I want to be able to “toggle off” my back up alarm in consideration of my immediate neighbors when I leave for work. But I don’t trust myself to remember to always turn it back on when I leave my driveway. Seeking a way to shutoff back up alarm but simultaneously create an irritating buzzer in cab when it is disabled. Any solutions?
Answer 3 years ago
Your concern is essentially the reason that I wrote this instructable.
In this design, there's no buzzer in the cabin to remind you to turn the back up alarm back on. Instead, the system remembers for you.
Because of the circuit I built, the system is self-resetting. The back up alarm will sound every single time you shift into reverse, but will go silent once you tap the button to silence the alarm. You can't forget to turn the alarm back on because it turns itself back on (well, resets itself to a "ready" state) as soon as you shift out of reverse.
(If you're worried about not being able to turn the alarm all the way off, I find that if you hold the button while you're shifting into reverse, the alarm either won't sound at all or will only sound for a fraction of a second.)
If anything is still unclear after rereading the instructable (also see my answer to the other question in the comments), please feel free to follow up!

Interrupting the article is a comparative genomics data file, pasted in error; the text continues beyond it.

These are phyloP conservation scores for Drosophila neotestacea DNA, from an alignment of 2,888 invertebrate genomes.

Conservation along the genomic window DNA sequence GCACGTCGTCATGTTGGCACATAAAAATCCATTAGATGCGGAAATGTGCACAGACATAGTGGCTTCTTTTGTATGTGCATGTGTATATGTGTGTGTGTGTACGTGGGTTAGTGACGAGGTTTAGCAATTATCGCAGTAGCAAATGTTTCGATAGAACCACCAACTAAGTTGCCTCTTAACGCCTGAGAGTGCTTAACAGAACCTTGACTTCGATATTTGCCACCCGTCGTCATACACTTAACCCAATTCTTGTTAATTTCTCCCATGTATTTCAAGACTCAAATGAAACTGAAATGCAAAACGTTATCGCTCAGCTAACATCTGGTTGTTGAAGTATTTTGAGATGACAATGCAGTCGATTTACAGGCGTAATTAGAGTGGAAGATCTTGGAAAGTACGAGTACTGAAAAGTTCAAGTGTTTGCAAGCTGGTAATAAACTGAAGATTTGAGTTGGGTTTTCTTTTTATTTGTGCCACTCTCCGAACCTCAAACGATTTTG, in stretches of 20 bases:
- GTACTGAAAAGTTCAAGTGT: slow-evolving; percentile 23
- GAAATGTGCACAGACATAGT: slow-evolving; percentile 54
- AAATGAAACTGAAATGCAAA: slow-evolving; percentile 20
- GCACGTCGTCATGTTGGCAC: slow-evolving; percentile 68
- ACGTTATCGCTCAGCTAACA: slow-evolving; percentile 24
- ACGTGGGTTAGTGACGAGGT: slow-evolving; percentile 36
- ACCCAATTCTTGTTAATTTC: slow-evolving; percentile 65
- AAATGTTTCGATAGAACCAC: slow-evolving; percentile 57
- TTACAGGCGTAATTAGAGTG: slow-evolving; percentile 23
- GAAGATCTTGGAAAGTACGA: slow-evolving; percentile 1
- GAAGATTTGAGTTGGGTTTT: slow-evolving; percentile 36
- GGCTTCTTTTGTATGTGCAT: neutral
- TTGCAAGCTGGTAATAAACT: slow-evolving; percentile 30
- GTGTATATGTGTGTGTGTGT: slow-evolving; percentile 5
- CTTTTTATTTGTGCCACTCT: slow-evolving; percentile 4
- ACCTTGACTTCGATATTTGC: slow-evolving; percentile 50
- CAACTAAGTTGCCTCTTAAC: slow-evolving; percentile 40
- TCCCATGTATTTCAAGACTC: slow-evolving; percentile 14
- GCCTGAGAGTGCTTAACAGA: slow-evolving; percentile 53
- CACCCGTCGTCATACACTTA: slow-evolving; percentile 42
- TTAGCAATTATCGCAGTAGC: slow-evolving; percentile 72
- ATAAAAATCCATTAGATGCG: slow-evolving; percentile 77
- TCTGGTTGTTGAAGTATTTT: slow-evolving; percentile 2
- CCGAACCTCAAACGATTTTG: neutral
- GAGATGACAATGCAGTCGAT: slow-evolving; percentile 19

Reply 3 years ago
Thank you for responding. How can I get one of your modules to try out? Would it come with instructions as to what circuit to interrupt?
Reply 3 years ago
This isn't a product I've built, it's just something I made for myself and then wrote instructions to help other people build the same if they want to. (That's pretty much what all of Instructables.com is.)
All the build instructions are on this page. You can build the necessary circuit using the materials listed in Step 1. Just read the instructable a few times, look up any unfamiliar terms, and ask if something really doesn't make sense. There's no complex circuitry here, just five wires, a button, a relay, and a commercially made back up alarm. These are all things you can easily buy online or maybe in a local electronics shop.
Even if you have zero electronics experience, I think you should be able to build the circuit illustrated in the schematic with reasonable ease. (The schematic follows most of the usual schematic symbol conventions, but is also designed to be easily understood even by those with minimal familiarity with schematics.)
Let me know if I can help, and have fun!
Reply 3 years ago
Reply 3 years ago
Happy to help!
4 years ago
I want to install this in our RV (for obvious "campground etiquette" reasons).
But, I am not electrical diagram inclined, so please help me understand your diagram.
Does the single wire coming back from the momentary switch get split to both the coil AND the NO connections? Wouldn't that mean that 12V power would be entering the relay from both the back-up light source AND the switch?